YouTube App Glitch

In 2012, YouTube, a tech company owned by Google, published their mobile app that allows users to upload videos from their phone and a strange thing occurs. Approximately 10% of videos are upside-down, which developers found out an unexpected problem. Left-handed people picked up their phone to record in an opposite way from Right-handed people, which leads to an upside-down videos (Manjoo). In addition, Manjoo would asked a question “If Google’s designers couldn’t anticipate the needs of left handed people with an all right handed product team, how could they anticipate the needs of women with a staff composed overwhelmingly of men?” This sentence gives a strong statement about the importance of diversity in order to fulfill the needs of everyone around the globe. In this example, Manjoo makes the article much more effective because the YouTube app situation convinces readers that without diversity, some people’s needs cannot be satisfied.

Logos Appeal

Even though, the author does not give any credible information about himself relating to the topic, he maintains the consistency of strong logical appeal by continuously providing evidence and facts from researchers, which gives strength to the article from the beginning to the end. Manjoo supports his argument by writing about Google’s decision to increase diversity because the company wants to improve their products and solve the issue of unequal gender distribution and underrepresentation of African Americans and Latinos in their workplace. In addition, Manjoo backed up Google’s decision by interviewing researchers and Google’s manager to obtain their perspective on diversity, which all of them stated that diversity is a way to improve products in order to satisfy people’s needs.

Pathos Appeal

Even though the article consists mostly of logical appeal, Manjoo adds pathos appeal to his writing by mentioning the YouTube app’s incompatibility with left-handed people due to their opposite method of picking up their phone, which leads to upside-down videos for left-handed people. The YouTube app glitch serves a feeling of being left out as left-handed people cannot enjoy the new app as much as right-handed people. On the other hand, Manjoo uses words such as unhappy, uncomfortable, and severe underrepresentation, which provokes a negative connotation because it points out the struggles of African Americans and Hispanics entering the tech field. In addition, Manjoo uses the word “ignorance” to attack right-handed YouTube Software Engineers for the glitch that the app had toward left-handed people.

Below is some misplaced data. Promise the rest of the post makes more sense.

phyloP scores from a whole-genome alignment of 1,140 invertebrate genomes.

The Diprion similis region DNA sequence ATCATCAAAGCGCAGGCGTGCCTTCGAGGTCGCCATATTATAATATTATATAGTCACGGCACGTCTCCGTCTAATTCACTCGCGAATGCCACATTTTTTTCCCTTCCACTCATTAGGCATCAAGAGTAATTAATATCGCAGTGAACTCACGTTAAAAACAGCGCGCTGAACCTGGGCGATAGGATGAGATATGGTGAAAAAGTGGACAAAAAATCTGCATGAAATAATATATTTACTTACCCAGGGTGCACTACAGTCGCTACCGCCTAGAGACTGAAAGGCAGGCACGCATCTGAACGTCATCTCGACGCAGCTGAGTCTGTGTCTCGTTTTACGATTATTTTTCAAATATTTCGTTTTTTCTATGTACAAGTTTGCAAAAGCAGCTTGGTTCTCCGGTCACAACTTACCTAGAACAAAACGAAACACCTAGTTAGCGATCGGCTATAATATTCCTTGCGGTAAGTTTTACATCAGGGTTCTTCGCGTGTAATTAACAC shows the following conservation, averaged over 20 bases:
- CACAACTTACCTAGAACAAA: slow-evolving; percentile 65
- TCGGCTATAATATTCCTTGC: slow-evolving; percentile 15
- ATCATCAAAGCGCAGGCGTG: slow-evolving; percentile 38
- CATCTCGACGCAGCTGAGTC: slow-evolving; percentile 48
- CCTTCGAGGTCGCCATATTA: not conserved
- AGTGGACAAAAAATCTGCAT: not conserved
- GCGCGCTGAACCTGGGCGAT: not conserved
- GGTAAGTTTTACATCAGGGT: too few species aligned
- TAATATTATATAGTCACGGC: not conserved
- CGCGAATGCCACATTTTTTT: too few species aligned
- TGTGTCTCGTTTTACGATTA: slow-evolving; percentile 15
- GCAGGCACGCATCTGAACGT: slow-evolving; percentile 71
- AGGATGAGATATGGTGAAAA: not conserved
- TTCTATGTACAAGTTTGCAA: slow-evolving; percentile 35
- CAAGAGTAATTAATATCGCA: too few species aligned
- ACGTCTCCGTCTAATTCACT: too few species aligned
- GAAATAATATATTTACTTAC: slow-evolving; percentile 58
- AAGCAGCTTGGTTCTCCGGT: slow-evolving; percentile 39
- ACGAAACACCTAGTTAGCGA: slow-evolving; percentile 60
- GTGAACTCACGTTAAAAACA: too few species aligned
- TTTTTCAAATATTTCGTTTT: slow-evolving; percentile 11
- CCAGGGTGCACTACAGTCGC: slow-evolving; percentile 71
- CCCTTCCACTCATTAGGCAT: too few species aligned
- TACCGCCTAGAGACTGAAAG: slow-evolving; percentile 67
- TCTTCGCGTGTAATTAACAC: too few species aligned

Ethos Appeal

There are no opinions from the author. Even though, Manjoo gives hyperlinks to his other writings, it does not relate to my topic. However, the author uses his personal interviews from the executives and researchers of big name companies such as Google and YouTube throughout the article to give credibility toward his writing because it tells readers that he is reporting the facts. In addition, Manjoo mainly uses reasoning and facts throughout the most part of the article. To sum it up, Manjoo does not have any information about his opinion on diversity, but he writes a great article that report the facts about diversity in the tech industry.

 Work Cited

Manjoo, Farhad. “The Business Case for Diversity in the Tech Industry.” The New York                                   Times. The New York Times, 26 Sept. 2014. Web. 30 Sept. 2016.